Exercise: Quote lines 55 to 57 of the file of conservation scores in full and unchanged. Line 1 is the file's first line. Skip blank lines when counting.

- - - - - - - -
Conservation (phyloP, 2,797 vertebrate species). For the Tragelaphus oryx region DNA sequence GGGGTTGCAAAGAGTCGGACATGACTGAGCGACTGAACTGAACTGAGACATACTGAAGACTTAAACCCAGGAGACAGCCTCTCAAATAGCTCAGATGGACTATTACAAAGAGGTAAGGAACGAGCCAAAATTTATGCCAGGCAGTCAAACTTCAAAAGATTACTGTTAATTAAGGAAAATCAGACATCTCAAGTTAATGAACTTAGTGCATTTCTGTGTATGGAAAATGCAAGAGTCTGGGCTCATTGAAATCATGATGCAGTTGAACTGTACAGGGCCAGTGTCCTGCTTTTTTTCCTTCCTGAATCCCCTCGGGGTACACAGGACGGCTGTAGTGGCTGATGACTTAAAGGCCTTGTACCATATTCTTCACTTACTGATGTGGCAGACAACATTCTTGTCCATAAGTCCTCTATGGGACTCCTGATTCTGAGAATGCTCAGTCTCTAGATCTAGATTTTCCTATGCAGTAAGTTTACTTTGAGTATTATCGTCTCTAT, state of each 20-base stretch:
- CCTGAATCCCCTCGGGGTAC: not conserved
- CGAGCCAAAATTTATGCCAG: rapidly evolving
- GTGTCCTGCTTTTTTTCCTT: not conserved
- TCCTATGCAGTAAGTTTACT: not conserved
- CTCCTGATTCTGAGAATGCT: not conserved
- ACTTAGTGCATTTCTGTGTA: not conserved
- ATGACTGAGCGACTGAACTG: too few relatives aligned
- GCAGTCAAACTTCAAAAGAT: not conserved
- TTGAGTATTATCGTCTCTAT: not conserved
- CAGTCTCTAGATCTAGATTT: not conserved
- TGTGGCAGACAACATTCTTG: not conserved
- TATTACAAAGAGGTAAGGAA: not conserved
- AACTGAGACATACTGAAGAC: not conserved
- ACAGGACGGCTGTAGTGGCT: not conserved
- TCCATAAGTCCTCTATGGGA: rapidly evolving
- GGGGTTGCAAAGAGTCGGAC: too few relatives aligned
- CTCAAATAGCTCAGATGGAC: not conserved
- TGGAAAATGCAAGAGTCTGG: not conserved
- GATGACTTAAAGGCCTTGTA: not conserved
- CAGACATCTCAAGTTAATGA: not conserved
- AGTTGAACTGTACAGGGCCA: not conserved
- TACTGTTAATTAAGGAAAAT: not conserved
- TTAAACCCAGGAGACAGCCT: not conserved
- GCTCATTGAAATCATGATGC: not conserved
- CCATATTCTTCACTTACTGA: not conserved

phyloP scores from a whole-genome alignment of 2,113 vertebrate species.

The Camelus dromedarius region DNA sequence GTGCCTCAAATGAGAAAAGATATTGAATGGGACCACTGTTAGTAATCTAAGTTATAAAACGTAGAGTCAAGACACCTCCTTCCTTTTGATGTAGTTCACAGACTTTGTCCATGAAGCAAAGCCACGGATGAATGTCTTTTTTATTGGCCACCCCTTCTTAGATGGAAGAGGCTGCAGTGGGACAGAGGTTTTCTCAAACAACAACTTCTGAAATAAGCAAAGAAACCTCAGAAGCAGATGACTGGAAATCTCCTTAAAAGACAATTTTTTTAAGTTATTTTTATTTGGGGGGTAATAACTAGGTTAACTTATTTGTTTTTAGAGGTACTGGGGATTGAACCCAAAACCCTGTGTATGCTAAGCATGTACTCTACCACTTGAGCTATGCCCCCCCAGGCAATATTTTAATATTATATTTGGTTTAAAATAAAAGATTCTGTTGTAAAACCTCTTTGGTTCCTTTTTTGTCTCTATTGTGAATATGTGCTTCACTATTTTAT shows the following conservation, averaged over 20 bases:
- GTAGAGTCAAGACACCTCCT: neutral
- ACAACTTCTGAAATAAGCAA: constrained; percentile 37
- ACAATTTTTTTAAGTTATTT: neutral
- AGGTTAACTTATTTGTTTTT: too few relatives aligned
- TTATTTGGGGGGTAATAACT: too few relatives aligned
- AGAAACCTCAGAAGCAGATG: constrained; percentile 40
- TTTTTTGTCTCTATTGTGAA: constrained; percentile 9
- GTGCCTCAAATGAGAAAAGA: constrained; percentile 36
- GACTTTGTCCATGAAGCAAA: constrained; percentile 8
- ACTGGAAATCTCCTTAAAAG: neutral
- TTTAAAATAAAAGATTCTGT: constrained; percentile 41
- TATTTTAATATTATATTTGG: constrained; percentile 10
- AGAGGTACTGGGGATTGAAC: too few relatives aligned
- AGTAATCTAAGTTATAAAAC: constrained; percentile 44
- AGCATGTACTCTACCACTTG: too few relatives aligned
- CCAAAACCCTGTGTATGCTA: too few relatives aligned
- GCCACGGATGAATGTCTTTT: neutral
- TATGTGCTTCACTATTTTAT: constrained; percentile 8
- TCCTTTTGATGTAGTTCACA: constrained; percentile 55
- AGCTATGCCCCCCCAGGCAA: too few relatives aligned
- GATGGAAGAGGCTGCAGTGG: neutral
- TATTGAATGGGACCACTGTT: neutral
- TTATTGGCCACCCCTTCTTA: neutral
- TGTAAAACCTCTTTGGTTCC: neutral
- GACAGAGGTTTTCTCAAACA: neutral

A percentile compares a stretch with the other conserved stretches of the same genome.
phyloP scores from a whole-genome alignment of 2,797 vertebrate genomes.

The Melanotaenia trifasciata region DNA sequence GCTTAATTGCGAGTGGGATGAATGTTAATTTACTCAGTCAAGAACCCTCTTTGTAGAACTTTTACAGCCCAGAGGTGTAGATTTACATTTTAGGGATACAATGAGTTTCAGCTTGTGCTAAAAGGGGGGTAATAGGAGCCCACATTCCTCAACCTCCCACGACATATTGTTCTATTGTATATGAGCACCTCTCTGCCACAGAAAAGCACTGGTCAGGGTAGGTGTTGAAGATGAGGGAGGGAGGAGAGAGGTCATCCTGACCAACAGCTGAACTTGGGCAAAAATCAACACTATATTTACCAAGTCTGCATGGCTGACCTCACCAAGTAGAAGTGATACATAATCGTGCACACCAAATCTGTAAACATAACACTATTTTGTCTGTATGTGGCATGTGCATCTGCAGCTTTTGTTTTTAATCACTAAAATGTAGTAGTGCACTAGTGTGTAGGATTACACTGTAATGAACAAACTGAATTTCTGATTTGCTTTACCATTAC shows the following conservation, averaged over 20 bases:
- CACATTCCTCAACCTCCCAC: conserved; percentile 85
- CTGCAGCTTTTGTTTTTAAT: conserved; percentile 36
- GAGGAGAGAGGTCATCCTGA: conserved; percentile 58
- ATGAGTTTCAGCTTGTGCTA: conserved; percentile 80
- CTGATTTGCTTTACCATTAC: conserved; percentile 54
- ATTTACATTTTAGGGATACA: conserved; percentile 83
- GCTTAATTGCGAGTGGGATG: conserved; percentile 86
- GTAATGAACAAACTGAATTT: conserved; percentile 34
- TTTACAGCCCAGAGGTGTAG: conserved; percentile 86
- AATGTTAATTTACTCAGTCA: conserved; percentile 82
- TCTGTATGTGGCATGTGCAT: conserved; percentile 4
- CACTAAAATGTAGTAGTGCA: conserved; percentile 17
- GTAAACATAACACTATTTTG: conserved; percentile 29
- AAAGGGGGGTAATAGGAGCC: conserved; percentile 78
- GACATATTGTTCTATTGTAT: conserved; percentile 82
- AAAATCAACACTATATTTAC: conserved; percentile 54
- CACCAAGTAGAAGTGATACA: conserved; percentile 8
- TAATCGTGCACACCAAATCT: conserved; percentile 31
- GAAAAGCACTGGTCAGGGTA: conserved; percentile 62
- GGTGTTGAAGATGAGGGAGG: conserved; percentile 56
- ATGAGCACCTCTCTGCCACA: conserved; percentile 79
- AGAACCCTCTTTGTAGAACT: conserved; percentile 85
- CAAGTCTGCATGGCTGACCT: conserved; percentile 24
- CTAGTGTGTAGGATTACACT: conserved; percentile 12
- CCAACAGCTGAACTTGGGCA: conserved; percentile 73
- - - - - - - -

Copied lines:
phyloP scores from a whole-genome alignment of 2,797 vertebrate genomes.

The Melanotaenia trifasciata region DNA sequence GCTTAATTGCGAGTGGGATGAATGTTAATTTACTCAGTCAAGAACCCTCTTTGTAGAACTTTTACAGCCCAGAGGTGTAGATTTACATTTTAGGGATACAATGAGTTTCAGCTTGTGCTAAAAGGGGGGTAATAGGAGCCCACATTCCTCAACCTCCCACGACATATTGTTCTATTGTATATGAGCACCTCTCTGCCACAGAAAAGCACTGGTCAGGGTAGGTGTTGAAGATGAGGGAGGGAGGAGAGAGGTCATCCTGACCAACAGCTGAACTTGGGCAAAAATCAACACTATATTTACCAAGTCTGCATGGCTGACCTCACCAAGTAGAAGTGATACATAATCGTGCACACCAAATCTGTAAACATAACACTATTTTGTCTGTATGTGGCATGTGCATCTGCAGCTTTTGTTTTTAATCACTAAAATGTAGTAGTGCACTAGTGTGTAGGATTACACTGTAATGAACAAACTGAATTTCTGATTTGCTTTACCATTAC shows the following conservation, averaged over 20 bases:
- CACATTCCTCAACCTCCCAC: conserved; percentile 85